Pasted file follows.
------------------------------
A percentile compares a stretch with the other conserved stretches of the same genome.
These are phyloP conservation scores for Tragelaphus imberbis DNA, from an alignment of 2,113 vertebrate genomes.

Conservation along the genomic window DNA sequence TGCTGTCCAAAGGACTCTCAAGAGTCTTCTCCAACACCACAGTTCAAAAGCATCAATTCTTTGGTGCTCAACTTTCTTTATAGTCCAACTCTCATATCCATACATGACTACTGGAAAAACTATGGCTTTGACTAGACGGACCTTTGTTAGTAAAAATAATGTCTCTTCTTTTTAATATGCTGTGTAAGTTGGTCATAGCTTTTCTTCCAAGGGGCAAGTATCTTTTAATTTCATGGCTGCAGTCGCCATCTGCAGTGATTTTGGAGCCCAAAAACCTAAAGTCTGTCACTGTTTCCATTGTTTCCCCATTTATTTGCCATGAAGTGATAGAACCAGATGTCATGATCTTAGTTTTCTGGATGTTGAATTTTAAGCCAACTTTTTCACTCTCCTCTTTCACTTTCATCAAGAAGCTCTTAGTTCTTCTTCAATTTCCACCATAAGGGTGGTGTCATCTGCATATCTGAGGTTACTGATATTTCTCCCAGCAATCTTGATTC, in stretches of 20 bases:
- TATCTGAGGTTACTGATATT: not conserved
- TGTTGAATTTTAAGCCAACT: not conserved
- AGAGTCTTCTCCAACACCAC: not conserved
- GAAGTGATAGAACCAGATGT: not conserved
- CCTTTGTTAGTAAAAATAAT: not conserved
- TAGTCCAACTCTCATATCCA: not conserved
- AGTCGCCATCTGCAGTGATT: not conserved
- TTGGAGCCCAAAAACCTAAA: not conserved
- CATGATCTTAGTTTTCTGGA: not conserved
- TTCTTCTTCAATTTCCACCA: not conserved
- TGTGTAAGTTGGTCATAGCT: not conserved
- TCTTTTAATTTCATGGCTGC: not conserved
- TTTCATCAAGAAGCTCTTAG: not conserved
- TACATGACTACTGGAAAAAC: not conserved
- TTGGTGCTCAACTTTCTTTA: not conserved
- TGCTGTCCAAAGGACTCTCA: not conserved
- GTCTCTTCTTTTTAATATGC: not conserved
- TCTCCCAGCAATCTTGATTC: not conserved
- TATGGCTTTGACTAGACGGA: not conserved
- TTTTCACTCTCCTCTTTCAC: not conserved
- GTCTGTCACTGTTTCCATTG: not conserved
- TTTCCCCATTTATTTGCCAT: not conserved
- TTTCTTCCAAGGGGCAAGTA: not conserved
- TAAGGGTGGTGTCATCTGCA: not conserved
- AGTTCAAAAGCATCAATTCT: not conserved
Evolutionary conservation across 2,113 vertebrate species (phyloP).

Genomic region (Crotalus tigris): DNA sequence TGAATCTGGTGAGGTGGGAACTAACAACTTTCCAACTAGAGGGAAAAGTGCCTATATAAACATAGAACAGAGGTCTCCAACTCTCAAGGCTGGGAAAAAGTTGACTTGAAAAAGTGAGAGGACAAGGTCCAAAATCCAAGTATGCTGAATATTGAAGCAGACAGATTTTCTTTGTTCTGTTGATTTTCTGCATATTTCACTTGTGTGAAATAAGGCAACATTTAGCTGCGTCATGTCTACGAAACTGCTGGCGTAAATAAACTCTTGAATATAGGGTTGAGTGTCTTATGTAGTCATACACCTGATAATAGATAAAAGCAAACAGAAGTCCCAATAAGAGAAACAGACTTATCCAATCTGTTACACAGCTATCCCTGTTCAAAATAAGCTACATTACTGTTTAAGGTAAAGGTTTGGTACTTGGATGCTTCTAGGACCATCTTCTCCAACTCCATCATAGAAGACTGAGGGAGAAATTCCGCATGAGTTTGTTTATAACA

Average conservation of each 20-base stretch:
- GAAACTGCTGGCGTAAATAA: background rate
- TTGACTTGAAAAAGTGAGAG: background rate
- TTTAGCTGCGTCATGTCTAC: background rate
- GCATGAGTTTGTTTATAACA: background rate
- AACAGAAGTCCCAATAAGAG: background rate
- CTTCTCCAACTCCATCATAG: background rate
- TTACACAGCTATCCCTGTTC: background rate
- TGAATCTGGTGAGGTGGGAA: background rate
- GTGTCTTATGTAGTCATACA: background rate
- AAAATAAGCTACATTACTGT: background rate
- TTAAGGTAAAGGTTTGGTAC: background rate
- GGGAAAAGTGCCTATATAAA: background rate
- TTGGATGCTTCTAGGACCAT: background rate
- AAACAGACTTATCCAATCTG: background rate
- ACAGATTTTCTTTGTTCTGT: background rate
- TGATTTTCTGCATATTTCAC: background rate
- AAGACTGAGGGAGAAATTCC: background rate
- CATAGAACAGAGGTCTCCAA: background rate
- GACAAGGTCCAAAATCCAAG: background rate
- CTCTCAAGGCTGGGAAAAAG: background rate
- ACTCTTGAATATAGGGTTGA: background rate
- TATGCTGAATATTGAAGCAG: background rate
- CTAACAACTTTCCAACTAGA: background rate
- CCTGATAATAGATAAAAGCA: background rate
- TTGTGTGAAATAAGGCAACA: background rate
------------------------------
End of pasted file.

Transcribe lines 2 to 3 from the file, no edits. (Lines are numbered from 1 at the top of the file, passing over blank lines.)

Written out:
These are phyloP conservation scores for Tragelaphus imberbis DNA, from an alignment of 2,113 vertebrate genomes.

Conservation along the genomic window DNA sequence TGCTGTCCAAAGGACTCTCAAGAGTCTTCTCCAACACCACAGTTCAAAAGCATCAATTCTTTGGTGCTCAACTTTCTTTATAGTCCAACTCTCATATCCATACATGACTACTGGAAAAACTATGGCTTTGACTAGACGGACCTTTGTTAGTAAAAATAATGTCTCTTCTTTTTAATATGCTGTGTAAGTTGGTCATAGCTTTTCTTCCAAGGGGCAAGTATCTTTTAATTTCATGGCTGCAGTCGCCATCTGCAGTGATTTTGGAGCCCAAAAACCTAAAGTCTGTCACTGTTTCCATTGTTTCCCCATTTATTTGCCATGAAGTGATAGAACCAGATGTCATGATCTTAGTTTTCTGGATGTTGAATTTTAAGCCAACTTTTTCACTCTCCTCTTTCACTTTCATCAAGAAGCTCTTAGTTCTTCTTCAATTTCCACCATAAGGGTGGTGTCATCTGCATATCTGAGGTTACTGATATTTCTCCCAGCAATCTTGATTC, in stretches of 20 bases: